Angkas presents shield to protect rider and passenger from spread of disease

Motorcycle taxi and delivery provider, Angkas, presented a proposal for a protective shield. The device is hoped to ease the government’s worries over social distancing when on a motorcycle.

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The device was presented by Angkas chief transport advocate, George Royeca, in a meeting with Congresswoman Precious Hipolito Castelo, chairperson of the House Committee on Transportation; her husband, Councilor Winston Castelo; and Dr. Jun Belizario of the University of the Philippines College of Public Health.

The device is meant to be worn by the partner rider. It is made of lightweight, high-density plastic, to allow the passenger to still see the road ahead, while serving as a non-permeable barrier to prevent the transmission of COVID-19. The semi-flexible shield comes with handles for the passenger to hold on to.

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While the shield provides plenty of protection against the spread of the disease, Royeca suggested that passengers should still bring their own helmet for additional safety.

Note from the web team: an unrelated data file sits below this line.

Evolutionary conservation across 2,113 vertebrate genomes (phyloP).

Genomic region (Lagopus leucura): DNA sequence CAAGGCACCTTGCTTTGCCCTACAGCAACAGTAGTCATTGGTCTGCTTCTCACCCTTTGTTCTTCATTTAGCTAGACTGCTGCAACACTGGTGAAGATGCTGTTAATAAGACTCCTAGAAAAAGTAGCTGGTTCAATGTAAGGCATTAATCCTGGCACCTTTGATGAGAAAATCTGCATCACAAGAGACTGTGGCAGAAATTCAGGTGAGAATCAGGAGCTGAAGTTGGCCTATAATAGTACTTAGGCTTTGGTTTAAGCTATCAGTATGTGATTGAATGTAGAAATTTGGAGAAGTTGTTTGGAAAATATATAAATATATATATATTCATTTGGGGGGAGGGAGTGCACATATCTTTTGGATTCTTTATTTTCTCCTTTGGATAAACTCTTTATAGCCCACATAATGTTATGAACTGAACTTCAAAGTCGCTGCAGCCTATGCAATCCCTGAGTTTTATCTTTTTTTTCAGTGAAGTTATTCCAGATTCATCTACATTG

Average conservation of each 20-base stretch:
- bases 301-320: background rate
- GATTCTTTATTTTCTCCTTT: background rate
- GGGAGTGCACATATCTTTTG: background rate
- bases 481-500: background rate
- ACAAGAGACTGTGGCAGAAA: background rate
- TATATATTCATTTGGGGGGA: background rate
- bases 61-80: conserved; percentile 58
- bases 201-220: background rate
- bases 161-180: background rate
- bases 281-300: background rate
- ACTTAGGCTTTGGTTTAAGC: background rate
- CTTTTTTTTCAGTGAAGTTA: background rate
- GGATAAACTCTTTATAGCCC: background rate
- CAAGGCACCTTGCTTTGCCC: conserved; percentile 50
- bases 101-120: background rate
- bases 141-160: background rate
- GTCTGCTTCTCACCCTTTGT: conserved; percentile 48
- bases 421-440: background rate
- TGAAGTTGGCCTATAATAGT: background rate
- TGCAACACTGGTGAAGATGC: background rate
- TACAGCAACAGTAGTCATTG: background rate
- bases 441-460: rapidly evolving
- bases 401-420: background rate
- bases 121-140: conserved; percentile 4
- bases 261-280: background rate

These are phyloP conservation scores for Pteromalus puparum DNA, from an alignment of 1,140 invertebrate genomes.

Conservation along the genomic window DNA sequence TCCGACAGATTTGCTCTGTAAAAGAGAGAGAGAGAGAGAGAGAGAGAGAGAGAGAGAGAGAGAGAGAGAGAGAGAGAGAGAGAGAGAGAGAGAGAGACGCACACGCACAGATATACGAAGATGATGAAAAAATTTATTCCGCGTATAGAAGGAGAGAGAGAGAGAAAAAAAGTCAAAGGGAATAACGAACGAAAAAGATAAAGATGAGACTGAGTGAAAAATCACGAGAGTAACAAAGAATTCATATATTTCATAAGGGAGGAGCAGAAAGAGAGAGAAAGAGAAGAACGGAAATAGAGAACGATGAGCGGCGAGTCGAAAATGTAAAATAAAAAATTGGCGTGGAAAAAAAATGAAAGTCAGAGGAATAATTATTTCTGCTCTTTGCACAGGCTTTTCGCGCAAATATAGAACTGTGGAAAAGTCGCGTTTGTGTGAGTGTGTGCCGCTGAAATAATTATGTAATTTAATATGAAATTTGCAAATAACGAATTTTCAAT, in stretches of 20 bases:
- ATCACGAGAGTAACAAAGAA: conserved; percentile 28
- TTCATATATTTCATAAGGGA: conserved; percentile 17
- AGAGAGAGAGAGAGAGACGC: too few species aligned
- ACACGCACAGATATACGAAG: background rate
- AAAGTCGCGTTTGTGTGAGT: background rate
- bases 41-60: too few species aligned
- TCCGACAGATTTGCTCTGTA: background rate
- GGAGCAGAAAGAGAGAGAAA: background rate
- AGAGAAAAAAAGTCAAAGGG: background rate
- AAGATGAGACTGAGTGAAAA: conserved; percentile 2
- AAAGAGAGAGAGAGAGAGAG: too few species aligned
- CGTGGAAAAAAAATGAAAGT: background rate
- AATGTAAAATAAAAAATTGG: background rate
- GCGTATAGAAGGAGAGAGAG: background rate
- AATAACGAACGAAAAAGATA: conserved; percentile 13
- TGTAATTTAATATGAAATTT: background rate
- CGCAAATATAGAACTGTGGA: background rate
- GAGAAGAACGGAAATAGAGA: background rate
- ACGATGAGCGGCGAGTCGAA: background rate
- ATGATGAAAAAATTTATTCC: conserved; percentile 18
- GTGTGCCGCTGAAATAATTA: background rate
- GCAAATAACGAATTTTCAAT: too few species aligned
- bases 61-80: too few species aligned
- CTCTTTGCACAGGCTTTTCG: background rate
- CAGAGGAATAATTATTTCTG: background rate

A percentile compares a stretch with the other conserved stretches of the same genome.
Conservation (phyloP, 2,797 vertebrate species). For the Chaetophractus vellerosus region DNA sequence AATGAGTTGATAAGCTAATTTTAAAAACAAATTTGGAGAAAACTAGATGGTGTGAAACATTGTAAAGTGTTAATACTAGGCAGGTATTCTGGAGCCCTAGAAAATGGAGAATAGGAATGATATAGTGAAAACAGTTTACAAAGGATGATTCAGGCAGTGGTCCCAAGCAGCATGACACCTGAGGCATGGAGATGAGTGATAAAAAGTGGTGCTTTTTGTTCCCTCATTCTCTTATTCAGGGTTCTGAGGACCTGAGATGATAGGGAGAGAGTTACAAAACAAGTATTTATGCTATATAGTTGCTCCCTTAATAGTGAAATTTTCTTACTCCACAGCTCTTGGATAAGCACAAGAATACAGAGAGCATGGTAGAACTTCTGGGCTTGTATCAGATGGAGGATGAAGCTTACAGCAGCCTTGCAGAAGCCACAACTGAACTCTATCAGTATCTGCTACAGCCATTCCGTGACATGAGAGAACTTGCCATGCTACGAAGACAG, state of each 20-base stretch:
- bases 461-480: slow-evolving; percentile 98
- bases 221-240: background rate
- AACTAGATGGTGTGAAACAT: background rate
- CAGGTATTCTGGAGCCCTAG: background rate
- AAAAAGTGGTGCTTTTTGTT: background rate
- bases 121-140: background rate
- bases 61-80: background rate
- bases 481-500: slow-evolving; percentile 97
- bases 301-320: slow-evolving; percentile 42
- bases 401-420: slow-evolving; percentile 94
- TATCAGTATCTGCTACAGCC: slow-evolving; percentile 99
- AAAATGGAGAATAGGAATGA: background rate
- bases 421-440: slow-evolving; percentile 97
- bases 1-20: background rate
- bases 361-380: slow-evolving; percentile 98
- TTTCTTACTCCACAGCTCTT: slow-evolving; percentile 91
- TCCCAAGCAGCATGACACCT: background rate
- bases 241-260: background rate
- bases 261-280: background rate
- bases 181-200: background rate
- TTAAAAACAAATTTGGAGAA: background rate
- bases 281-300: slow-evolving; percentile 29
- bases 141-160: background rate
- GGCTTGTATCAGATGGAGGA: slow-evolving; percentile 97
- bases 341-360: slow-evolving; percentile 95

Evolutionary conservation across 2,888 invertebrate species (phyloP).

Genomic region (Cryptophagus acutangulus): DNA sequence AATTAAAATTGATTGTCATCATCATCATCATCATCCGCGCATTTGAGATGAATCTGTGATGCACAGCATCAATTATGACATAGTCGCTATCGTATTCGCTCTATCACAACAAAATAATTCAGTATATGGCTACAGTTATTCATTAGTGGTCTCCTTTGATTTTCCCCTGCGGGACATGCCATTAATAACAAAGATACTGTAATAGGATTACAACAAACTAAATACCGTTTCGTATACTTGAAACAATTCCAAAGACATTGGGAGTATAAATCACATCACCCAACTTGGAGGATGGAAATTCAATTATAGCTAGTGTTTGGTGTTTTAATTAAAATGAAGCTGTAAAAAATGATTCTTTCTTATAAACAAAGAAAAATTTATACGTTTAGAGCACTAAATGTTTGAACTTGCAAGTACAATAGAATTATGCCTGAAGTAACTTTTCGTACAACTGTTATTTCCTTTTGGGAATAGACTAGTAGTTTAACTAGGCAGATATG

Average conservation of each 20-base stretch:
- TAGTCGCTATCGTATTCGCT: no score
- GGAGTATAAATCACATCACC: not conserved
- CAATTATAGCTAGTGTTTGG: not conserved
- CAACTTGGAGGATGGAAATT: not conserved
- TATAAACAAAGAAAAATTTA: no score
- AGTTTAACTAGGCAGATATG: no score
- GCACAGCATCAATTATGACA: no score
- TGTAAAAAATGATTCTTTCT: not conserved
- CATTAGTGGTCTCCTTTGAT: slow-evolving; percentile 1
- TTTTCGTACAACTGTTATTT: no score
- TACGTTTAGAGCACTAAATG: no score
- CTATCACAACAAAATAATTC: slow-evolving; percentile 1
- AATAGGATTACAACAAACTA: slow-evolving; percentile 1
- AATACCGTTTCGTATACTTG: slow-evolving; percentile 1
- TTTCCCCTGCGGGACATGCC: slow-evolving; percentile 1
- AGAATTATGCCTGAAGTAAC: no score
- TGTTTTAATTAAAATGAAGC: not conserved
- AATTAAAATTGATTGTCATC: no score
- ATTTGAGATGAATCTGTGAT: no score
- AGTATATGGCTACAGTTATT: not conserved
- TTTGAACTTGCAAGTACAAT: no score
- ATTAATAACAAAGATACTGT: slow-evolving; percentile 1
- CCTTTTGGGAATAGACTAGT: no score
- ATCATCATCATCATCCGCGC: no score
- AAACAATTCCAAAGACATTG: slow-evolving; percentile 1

This is not the first device conceived to allow motorcycle riders to carry passengers. Last week, Bohol Governor, Art Yap, came up with a similar device attached to the motorcycle body.

These inventions are intended to convince the Inter-Agency Task Force for the Management of Emerging Infectious Diseases (IATF-EID) to change their stance on the prohibition of backriding on motorcycles. The public has clamored to allow passengers on motorcycles to ease transportation woes caused by social distancing rules that have limited public transportation capacity.

Experts, however, have noted that the device may still pose some dangers.

When asked for their comment regarding these devices, the Department of Transportation said in addition to the IATF-EID’s orders, legislation also prohibits motorcycle taxis from operating again.

“The pilot study (trial period) of motorcycle taxis had already expired last April. We already submitted our recommendations to the HOR and are awaiting their action if they will be allowed to continue operations. So, technically, there is nothing to resume in the meantime, unless a new law is passed legalizing their operations as a public transport mode.”